Cyber Norms Index (beta version)

Cybersecurity has become a head of state level issue with a growing number of international accords focusing on rules of the road for cyberspace. The Cyber Norms Index tracks and compares the most important milestones in the negotiation and development of norms for state behavior in and through cyberspace. It provides insight for assessing which proposals have been advanced where, their evolution, and who has endorsed them among the broader international community

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About the Cyber Norms Index

The Cyber Norms Index is a comparison of existing international expressions of standards of appropriate behavior in cyberspace. This search tool enables the user to compare specific language in multilateral outcome documents either by category or keyword. The ‘International Law and Norms’ category includes language discussing international law as well as the aspirational norms that the international community has been developing. ‘Confidence and Capacity Building’ covers both language specific to the confidence- and transparency-building efforts as well as the statements focusing on cybersecurity capacity-building. In addition, the category ‘Threat Perception’ is dedicated to how the various documents describe the perceived threat and ‘Process’ covers how they crossreference other ongoing processes or outline future processes.

Full Names of Selected Multilateral and Biltateral Outcome Documents (with downloadable PDFs)

Multilateral Accords

Bilateral Accords

Methodology and Structure

The interactive Cyber Norms Index tool is based on documents released by governments since 2007. It compares existing language relating to international cybersecurity norms in multilateral outcome documents. It also lists (but does not compare) relevant bilateral meeting outcome documents. The year 2007 was chosen as the cut-off because it presents a turning point in the international discussions about cybersecurity as described here. This Cyber Norms Index therefore covers relevant documents published during the past decade. The documents were selected based on a qualitative analysis of their relevance according to experts in various countries and the related literature.

The most important document reflecting the international community’s views to date is the 2015 UNGGE report developed by governmental experts representing twenty states including the permanent five of the UN Security Council. The underlying database and structure of this tool was therefore designed to emulate the structure of the 2015 UNGGE report first, followed by elements from other relevant texts. Building on the structure of the 2015 UNGGE report, we developed a database for the text comparisons. The initial set of categories therefore reflects the outline and content of the 2015 UNGGE report. Additional categories were added subsequently to incorporate content included in other documents but not reflected in the UNGGE report. The final list of categories was the result of an iterative process revising the initial outline based on the results of comparing text elements.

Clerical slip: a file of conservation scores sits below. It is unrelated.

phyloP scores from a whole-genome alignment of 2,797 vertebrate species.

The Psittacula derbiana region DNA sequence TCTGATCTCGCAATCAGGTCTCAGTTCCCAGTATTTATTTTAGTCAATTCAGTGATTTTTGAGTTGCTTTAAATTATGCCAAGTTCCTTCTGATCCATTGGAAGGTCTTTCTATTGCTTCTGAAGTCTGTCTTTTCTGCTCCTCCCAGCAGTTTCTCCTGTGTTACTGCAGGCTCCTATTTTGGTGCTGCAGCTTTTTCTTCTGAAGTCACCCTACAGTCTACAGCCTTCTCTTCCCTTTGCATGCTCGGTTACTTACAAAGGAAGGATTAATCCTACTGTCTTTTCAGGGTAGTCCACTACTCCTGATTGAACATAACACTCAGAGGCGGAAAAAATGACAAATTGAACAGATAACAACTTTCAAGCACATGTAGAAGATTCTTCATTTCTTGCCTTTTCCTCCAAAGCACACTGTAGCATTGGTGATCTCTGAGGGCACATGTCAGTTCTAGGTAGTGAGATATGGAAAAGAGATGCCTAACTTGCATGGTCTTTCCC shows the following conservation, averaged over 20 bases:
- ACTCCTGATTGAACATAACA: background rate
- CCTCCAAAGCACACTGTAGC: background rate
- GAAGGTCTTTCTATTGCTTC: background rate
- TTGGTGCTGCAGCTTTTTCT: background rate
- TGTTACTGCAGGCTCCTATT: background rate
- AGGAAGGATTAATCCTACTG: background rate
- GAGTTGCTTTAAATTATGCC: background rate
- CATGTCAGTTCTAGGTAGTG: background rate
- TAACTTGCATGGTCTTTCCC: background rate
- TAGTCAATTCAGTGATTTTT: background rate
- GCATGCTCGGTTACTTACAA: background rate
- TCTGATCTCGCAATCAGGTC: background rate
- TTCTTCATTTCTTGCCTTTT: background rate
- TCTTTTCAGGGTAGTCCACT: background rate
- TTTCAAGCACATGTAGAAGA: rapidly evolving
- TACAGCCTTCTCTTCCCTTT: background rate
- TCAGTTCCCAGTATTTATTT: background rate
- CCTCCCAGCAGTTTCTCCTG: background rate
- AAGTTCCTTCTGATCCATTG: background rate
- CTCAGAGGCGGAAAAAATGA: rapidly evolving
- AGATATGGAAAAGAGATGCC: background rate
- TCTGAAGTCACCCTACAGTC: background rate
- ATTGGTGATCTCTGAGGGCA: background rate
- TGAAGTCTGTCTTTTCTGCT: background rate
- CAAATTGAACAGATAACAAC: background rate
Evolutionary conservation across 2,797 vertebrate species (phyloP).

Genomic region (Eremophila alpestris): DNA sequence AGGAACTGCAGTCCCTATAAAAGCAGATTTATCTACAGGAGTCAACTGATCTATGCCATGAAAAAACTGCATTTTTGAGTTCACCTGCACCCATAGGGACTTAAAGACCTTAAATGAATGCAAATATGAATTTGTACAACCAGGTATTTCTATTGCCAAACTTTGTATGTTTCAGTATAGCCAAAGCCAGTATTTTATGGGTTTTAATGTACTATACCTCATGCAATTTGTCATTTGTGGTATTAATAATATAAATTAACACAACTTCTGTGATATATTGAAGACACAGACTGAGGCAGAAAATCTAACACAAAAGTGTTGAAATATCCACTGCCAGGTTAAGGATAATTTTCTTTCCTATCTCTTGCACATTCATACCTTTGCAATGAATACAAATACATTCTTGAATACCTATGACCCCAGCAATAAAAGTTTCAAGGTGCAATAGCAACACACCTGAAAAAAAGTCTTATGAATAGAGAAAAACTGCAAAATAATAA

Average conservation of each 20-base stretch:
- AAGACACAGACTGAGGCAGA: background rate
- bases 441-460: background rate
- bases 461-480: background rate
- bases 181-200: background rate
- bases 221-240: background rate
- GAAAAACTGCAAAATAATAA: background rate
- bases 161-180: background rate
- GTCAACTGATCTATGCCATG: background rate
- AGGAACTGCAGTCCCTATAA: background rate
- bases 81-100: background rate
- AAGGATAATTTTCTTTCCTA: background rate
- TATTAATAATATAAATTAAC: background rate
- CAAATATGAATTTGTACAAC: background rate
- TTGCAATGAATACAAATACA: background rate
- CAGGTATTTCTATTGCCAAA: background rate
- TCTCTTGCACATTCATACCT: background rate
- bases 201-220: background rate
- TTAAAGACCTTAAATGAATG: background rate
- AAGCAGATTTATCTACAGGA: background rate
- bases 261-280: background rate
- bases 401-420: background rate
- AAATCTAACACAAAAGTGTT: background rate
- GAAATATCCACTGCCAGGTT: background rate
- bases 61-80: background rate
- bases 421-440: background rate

The underlying database is divided into several categories. The first category captures which institutions and documents cross-reference other regional and global processes in their respective outcome documents. This is a proxy for identifying and assessing the importance of the various nodes of this emerging regime complex. The second category focuses on the framing of the various documents, particularly regarding threat perceptions relating to ICTs. The third category compares the accords based on their references to various principles of international law, norms of behavior, confidence-building measures, and capacity-building efforts. Finally, a category is dedicated to future processes outlining what steps were agreed to be taken in the future.

Every text element from the selected accords was coded based on its primary subject matter as it relates to the structure of the 2015 UNGGE report. To reduce complexity, we decided to code every text element only once and to assign it to a single category. The coding was therefore based on a qualitative assessment. The database is a living document and will be revised based on future feedback and developments. Please share any feedback you might have with us here.


When citing this resource, please use the following format:
“Document,” Cyber Norms Index, Carnegie Endowment for International Peace, access date, URL.

For example:
“G7 Declaration on Responsible States Behavior in Cyberspace,” Cyber Norms Index, Carnegie Endowment for International Peace, accessed November 6, 2017, http://carnegieendowment.org/publications/interactive/cybernorms.

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